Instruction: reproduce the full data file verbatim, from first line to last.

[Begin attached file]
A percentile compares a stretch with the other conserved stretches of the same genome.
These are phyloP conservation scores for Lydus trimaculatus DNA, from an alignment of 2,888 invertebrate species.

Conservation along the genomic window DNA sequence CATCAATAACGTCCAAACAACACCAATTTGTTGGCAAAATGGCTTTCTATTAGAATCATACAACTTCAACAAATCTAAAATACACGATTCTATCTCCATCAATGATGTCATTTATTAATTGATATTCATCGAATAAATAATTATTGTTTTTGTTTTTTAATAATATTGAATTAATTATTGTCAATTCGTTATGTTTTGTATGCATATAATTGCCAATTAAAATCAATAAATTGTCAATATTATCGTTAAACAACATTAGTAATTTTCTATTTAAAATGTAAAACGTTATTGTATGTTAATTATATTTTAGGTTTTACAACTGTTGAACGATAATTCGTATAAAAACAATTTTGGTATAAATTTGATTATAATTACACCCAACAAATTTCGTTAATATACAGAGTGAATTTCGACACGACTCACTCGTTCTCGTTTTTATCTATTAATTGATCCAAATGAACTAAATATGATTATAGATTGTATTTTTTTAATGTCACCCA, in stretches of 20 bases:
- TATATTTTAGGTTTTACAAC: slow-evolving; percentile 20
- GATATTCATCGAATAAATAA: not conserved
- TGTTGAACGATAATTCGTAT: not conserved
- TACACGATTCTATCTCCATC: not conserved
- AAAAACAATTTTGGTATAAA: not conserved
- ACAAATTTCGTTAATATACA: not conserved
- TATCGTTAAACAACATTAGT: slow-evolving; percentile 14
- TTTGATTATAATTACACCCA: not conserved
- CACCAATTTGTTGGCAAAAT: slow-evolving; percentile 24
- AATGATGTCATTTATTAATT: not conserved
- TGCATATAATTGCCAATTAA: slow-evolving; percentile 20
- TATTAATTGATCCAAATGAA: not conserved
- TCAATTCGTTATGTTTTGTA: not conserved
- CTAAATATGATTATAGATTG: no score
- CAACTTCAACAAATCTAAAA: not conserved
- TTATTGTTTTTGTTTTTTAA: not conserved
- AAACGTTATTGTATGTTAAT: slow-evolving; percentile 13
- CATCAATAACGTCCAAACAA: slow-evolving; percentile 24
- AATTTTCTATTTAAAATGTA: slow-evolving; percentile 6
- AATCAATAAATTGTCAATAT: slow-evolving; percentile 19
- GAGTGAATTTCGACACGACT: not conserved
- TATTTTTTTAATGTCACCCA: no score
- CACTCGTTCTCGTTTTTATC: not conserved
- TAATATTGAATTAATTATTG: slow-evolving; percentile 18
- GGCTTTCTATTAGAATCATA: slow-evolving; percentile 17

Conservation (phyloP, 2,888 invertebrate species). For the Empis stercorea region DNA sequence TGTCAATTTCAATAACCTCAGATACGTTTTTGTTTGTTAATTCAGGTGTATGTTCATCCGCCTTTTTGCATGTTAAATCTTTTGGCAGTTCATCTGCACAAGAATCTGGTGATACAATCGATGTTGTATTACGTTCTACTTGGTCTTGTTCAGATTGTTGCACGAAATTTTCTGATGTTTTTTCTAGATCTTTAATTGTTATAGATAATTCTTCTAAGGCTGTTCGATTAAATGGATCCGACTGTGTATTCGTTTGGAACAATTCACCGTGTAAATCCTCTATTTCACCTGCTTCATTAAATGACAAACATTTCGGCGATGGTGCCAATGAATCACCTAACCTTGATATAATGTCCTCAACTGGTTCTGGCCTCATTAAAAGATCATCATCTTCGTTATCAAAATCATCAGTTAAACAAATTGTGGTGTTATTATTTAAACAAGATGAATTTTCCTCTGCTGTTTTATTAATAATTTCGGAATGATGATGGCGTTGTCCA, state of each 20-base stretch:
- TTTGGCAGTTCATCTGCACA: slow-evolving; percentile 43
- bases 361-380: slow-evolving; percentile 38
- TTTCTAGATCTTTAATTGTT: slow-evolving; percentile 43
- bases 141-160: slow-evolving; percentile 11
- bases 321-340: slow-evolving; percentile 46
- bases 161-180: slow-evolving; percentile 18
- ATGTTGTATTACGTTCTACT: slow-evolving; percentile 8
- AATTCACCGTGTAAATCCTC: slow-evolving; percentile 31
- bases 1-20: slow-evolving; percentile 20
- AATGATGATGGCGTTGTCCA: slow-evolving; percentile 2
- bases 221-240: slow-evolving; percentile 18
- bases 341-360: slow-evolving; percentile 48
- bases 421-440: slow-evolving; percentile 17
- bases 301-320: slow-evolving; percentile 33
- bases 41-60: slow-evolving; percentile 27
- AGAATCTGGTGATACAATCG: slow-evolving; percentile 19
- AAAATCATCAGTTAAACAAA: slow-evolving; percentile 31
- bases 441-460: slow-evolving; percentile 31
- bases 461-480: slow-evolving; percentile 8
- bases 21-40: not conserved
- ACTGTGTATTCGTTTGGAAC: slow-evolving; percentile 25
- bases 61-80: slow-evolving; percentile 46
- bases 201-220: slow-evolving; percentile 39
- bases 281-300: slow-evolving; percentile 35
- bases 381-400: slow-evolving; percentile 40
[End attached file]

A percentile compares a stretch with the other conserved stretches of the same genome.
These are phyloP conservation scores for Lydus trimaculatus DNA, from an alignment of 2,888 invertebrate species.

Conservation along the genomic window DNA sequence CATCAATAACGTCCAAACAACACCAATTTGTTGGCAAAATGGCTTTCTATTAGAATCATACAACTTCAACAAATCTAAAATACACGATTCTATCTCCATCAATGATGTCATTTATTAATTGATATTCATCGAATAAATAATTATTGTTTTTGTTTTTTAATAATATTGAATTAATTATTGTCAATTCGTTATGTTTTGTATGCATATAATTGCCAATTAAAATCAATAAATTGTCAATATTATCGTTAAACAACATTAGTAATTTTCTATTTAAAATGTAAAACGTTATTGTATGTTAATTATATTTTAGGTTTTACAACTGTTGAACGATAATTCGTATAAAAACAATTTTGGTATAAATTTGATTATAATTACACCCAACAAATTTCGTTAATATACAGAGTGAATTTCGACACGACTCACTCGTTCTCGTTTTTATCTATTAATTGATCCAAATGAACTAAATATGATTATAGATTGTATTTTTTTAATGTCACCCA, in stretches of 20 bases:
- TATATTTTAGGTTTTACAAC: slow-evolving; percentile 20
- GATATTCATCGAATAAATAA: not conserved
- TGTTGAACGATAATTCGTAT: not conserved
- TACACGATTCTATCTCCATC: not conserved
- AAAAACAATTTTGGTATAAA: not conserved
- ACAAATTTCGTTAATATACA: not conserved
- TATCGTTAAACAACATTAGT: slow-evolving; percentile 14
- TTTGATTATAATTACACCCA: not conserved
- CACCAATTTGTTGGCAAAAT: slow-evolving; percentile 24
- AATGATGTCATTTATTAATT: not conserved
- TGCATATAATTGCCAATTAA: slow-evolving; percentile 20
- TATTAATTGATCCAAATGAA: not conserved
- TCAATTCGTTATGTTTTGTA: not conserved
- CTAAATATGATTATAGATTG: no score
- CAACTTCAACAAATCTAAAA: not conserved
- TTATTGTTTTTGTTTTTTAA: not conserved
- AAACGTTATTGTATGTTAAT: slow-evolving; percentile 13
- CATCAATAACGTCCAAACAA: slow-evolving; percentile 24
- AATTTTCTATTTAAAATGTA: slow-evolving; percentile 6
- AATCAATAAATTGTCAATAT: slow-evolving; percentile 19
- GAGTGAATTTCGACACGACT: not conserved
- TATTTTTTTAATGTCACCCA: no score
- CACTCGTTCTCGTTTTTATC: not conserved
- TAATATTGAATTAATTATTG: slow-evolving; percentile 18
- GGCTTTCTATTAGAATCATA: slow-evolving; percentile 17

Conservation (phyloP, 2,888 invertebrate species). For the Empis stercorea region DNA sequence TGTCAATTTCAATAACCTCAGATACGTTTTTGTTTGTTAATTCAGGTGTATGTTCATCCGCCTTTTTGCATGTTAAATCTTTTGGCAGTTCATCTGCACAAGAATCTGGTGATACAATCGATGTTGTATTACGTTCTACTTGGTCTTGTTCAGATTGTTGCACGAAATTTTCTGATGTTTTTTCTAGATCTTTAATTGTTATAGATAATTCTTCTAAGGCTGTTCGATTAAATGGATCCGACTGTGTATTCGTTTGGAACAATTCACCGTGTAAATCCTCTATTTCACCTGCTTCATTAAATGACAAACATTTCGGCGATGGTGCCAATGAATCACCTAACCTTGATATAATGTCCTCAACTGGTTCTGGCCTCATTAAAAGATCATCATCTTCGTTATCAAAATCATCAGTTAAACAAATTGTGGTGTTATTATTTAAACAAGATGAATTTTCCTCTGCTGTTTTATTAATAATTTCGGAATGATGATGGCGTTGTCCA, state of each 20-base stretch:
- TTTGGCAGTTCATCTGCACA: slow-evolving; percentile 43
- bases 361-380: slow-evolving; percentile 38
- TTTCTAGATCTTTAATTGTT: slow-evolving; percentile 43
- bases 141-160: slow-evolving; percentile 11
- bases 321-340: slow-evolving; percentile 46
- bases 161-180: slow-evolving; percentile 18
- ATGTTGTATTACGTTCTACT: slow-evolving; percentile 8
- AATTCACCGTGTAAATCCTC: slow-evolving; percentile 31
- bases 1-20: slow-evolving; percentile 20
- AATGATGATGGCGTTGTCCA: slow-evolving; percentile 2
- bases 221-240: slow-evolving; percentile 18
- bases 341-360: slow-evolving; percentile 48
- bases 421-440: slow-evolving; percentile 17
- bases 301-320: slow-evolving; percentile 33
- bases 41-60: slow-evolving; percentile 27
- AGAATCTGGTGATACAATCG: slow-evolving; percentile 19
- AAAATCATCAGTTAAACAAA: slow-evolving; percentile 31
- bases 441-460: slow-evolving; percentile 31
- bases 461-480: slow-evolving; percentile 8
- bases 21-40: not conserved
- ACTGTGTATTCGTTTGGAAC: slow-evolving; percentile 25
- bases 61-80: slow-evolving; percentile 46
- bases 201-220: slow-evolving; percentile 39
- bases 281-300: slow-evolving; percentile 35
- bases 381-400: slow-evolving; percentile 40